The topic of red meat and cancer risk often makes the headlines. With the results of the International Agency for Research on Cancer evaluation on red and processed meat due to be published shortly this seems a good opportunity to explain the science behind World Cancer Research Fund’s recommendation on red and processed meat.
Our current advice to limit the consumption of red meat and avoid processed meat is based on an Expert Panel’s scientific evaluation for the 2007 Expert Report Food, Nutrition, Physical Activity and the Prevention of Cancer: a Global Perspective. Since then a further evaluation has been undertaken as part of the Continuous Update Project, an analysis of global scientific research into the link between diet, physical activity, weight and cancer.
What is red meat?
Red meat includes beef, pork, lamb and goat – foods like hamburgers, minced beef, pork chops and roast lamb. We don’t have enough evidence yet about other red-coloured meats, like duck and venison.
What is processed meat?
Processed meat is meat that has been preserved by smoking, curing or salting, or by the addition of preservatives. Examples include ham, bacon, pastrami and salami, as well as hot dogs and some sausages. Hamburgers and minced meats only count as processed meat if they have been preserved with salt or chemical additives.
The evidence for bowel cancer
In 2011 a report from the Continuous Update Project was published. It found strong evidence that eating red meat or processed meat increases the risk of bowel cancer. The analysis of eight cohort studies showed a 17 per cent increased risk per 100g red meat per day (RR: 1.17 (1.05-1.31)). The analysis of nine cohort studies found strong evidence that eating processed meat increases the risk of bowel cancer by 18 per cent per 50g processed meat per day (RR 1.18 (1.10-1.28)). For both analyses the results of the individual studies were generally consistent – adding strength to the association. A judgement of strong evidence also requires plausible mechanisms. There are several potential reasons to explain how red and processed meat may cause bowel cancer. Red meat contains a compound which gives it’s red colour, haem, which promotes the formation of potentially carcinogenic N-nitroso compounds. In addition when red meat is cooked at high temperatures, this results in the production of compounds (heterocyclic amines and polycyclic aromatic hydrocarbons) that can cause bowel cancer in people with a genetic predisposition. In addition processed red meat has nitrites, as well as nitrates added to it as preservatives and these are thought to cause cancer. Processing also changes the nature of the meat, which may play a role in its link to cancer.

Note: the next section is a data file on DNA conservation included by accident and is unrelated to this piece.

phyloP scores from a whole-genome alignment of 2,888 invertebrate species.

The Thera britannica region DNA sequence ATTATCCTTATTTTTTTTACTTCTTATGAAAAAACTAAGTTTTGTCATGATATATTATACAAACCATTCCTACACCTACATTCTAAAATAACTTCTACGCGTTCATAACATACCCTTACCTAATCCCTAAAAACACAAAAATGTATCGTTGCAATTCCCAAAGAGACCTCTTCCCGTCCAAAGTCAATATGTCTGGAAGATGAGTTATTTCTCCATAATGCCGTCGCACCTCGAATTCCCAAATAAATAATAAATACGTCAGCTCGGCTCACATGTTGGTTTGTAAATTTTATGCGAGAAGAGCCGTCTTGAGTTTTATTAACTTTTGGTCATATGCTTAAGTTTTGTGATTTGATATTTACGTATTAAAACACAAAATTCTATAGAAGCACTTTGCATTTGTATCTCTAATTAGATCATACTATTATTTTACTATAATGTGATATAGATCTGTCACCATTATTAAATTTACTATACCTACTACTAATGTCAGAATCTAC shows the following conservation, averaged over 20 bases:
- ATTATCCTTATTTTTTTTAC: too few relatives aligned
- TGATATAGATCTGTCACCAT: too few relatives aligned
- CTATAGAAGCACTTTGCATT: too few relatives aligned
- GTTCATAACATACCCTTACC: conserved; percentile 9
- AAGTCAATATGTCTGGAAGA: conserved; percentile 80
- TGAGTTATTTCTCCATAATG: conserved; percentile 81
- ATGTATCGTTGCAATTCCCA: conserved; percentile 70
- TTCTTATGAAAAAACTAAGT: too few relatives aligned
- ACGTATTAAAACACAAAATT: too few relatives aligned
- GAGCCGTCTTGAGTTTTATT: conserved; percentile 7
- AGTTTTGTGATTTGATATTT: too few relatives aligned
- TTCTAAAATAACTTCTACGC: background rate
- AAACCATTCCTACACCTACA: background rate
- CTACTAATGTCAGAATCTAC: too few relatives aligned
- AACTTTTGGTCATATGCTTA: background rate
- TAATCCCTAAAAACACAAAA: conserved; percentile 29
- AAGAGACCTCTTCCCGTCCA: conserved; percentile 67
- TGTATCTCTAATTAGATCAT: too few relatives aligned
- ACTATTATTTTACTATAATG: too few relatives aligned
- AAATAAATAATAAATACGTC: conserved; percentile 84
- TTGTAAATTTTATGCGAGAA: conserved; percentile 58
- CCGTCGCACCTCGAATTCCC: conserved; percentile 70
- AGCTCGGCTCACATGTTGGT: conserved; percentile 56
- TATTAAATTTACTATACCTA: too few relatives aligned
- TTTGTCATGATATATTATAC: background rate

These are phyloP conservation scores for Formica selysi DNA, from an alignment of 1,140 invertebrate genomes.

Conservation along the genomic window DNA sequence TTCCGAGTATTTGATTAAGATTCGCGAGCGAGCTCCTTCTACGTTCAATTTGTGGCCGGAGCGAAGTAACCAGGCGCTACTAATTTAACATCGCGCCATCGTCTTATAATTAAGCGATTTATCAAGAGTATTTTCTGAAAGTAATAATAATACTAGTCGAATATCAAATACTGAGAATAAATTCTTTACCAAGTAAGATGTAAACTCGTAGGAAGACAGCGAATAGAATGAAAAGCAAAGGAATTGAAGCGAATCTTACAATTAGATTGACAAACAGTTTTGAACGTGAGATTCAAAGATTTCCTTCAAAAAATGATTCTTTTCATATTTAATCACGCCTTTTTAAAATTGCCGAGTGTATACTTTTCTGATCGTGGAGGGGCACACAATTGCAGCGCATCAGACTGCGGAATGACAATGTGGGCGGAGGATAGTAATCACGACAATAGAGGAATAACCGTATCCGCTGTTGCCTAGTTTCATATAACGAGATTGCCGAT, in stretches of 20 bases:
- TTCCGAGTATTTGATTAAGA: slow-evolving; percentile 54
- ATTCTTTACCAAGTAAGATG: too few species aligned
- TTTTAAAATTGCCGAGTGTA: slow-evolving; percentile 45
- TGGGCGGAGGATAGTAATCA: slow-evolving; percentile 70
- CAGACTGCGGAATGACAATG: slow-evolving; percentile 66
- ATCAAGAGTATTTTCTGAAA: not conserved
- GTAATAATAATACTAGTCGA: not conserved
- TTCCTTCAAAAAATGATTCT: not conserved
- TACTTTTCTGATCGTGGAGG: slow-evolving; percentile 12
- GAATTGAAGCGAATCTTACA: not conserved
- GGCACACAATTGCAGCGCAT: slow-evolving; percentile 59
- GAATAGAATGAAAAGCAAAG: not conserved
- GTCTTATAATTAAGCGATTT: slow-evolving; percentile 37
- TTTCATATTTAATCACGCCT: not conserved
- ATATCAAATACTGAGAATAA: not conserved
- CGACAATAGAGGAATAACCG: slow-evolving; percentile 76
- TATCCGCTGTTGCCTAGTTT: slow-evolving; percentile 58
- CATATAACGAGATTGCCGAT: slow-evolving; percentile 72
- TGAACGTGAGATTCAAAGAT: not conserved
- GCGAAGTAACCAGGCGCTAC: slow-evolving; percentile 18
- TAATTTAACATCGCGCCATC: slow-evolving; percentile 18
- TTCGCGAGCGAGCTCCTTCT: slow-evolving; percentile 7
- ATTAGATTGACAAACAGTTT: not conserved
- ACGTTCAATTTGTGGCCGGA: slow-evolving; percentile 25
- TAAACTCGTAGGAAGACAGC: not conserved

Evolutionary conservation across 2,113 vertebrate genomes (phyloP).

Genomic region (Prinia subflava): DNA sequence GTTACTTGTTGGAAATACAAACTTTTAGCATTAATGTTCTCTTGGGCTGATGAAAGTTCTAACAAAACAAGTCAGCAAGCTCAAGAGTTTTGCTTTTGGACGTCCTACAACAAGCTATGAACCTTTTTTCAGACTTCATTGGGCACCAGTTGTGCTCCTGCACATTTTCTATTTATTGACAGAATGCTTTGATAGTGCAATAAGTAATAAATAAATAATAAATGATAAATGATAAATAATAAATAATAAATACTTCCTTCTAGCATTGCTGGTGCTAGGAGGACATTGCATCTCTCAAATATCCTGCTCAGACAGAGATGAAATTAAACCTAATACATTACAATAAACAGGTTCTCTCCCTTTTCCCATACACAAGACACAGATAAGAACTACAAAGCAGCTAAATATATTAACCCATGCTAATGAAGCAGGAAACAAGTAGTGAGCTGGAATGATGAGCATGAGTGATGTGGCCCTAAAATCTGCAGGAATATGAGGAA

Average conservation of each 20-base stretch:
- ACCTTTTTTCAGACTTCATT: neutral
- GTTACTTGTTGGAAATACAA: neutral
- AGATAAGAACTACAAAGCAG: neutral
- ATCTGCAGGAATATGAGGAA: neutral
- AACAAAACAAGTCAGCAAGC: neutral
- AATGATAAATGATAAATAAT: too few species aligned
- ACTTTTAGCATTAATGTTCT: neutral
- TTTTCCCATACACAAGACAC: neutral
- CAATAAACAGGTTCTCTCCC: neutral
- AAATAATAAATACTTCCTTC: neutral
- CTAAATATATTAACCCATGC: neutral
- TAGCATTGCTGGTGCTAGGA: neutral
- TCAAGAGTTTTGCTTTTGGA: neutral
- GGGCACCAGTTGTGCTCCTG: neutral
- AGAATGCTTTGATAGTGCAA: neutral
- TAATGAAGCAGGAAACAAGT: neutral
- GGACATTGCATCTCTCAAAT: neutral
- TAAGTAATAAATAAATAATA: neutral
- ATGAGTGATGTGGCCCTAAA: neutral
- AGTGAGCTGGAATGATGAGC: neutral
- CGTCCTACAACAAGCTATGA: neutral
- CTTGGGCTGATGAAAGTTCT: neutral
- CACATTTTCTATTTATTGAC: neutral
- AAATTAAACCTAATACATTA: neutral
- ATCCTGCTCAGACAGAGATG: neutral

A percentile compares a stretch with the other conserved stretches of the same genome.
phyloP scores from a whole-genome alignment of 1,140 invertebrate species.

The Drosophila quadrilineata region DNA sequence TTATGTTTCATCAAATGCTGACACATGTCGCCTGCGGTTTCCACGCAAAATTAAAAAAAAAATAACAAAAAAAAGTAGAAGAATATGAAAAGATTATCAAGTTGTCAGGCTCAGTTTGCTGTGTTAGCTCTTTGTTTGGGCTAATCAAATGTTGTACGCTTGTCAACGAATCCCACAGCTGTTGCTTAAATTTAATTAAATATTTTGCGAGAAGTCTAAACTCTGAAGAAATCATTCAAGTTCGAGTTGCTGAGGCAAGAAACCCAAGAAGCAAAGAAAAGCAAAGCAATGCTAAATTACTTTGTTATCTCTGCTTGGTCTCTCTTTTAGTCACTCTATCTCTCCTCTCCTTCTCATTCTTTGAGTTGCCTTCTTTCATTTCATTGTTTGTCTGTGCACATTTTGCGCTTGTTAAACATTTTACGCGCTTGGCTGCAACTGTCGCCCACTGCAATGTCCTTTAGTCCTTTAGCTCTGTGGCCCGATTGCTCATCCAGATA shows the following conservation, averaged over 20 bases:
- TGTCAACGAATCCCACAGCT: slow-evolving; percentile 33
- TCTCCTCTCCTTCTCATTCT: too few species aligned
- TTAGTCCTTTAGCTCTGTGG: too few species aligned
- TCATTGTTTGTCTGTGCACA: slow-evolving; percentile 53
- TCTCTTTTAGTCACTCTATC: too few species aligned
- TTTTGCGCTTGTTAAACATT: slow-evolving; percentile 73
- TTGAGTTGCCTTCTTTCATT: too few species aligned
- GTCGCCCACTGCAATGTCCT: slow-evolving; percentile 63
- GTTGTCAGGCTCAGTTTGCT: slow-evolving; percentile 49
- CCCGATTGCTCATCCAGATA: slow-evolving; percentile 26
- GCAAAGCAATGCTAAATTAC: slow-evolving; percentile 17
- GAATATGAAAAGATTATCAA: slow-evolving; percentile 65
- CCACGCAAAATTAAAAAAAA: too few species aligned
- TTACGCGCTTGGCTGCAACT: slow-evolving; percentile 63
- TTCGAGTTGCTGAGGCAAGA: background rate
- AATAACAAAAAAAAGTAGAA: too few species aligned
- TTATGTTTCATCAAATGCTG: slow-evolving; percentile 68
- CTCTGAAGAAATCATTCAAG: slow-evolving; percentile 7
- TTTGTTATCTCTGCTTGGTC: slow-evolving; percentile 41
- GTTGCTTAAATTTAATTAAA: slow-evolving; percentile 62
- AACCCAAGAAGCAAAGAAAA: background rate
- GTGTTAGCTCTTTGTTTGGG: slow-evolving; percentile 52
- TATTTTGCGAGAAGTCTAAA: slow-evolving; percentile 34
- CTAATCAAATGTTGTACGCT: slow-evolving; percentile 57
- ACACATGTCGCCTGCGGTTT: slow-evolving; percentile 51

Does eating red and processed meat affect other cancers?
Currently there is no strong evidence that eating red or processed meat increases the risk of other cancers. The Continuous Update Project publishes reports on updated reviews of evidence so that any changes in the evidence can be reflected in our Cancer Prevention Recommendations.
What is World Cancer Research Fund’s advice?
Eat no more than 500g (cooked weight) a week of red meat, such as beef, pork and lamb. Eat little, if any, processed meat such as ham and bacon. This is because the evidence suggests eating 500g or less of red meat a week doesn’t significantly increase bowel cancer risk. Red meat is also a good source of valuable nutrients, such as protein, iron, zinc and vitamin B12, so it can contribute to a healthy, balanced diet. Processed meat on the other hand has less valuable nutrients and can be high in fat and salt, so if you eat red meat it’s best to choose fresh, unprocessed meat.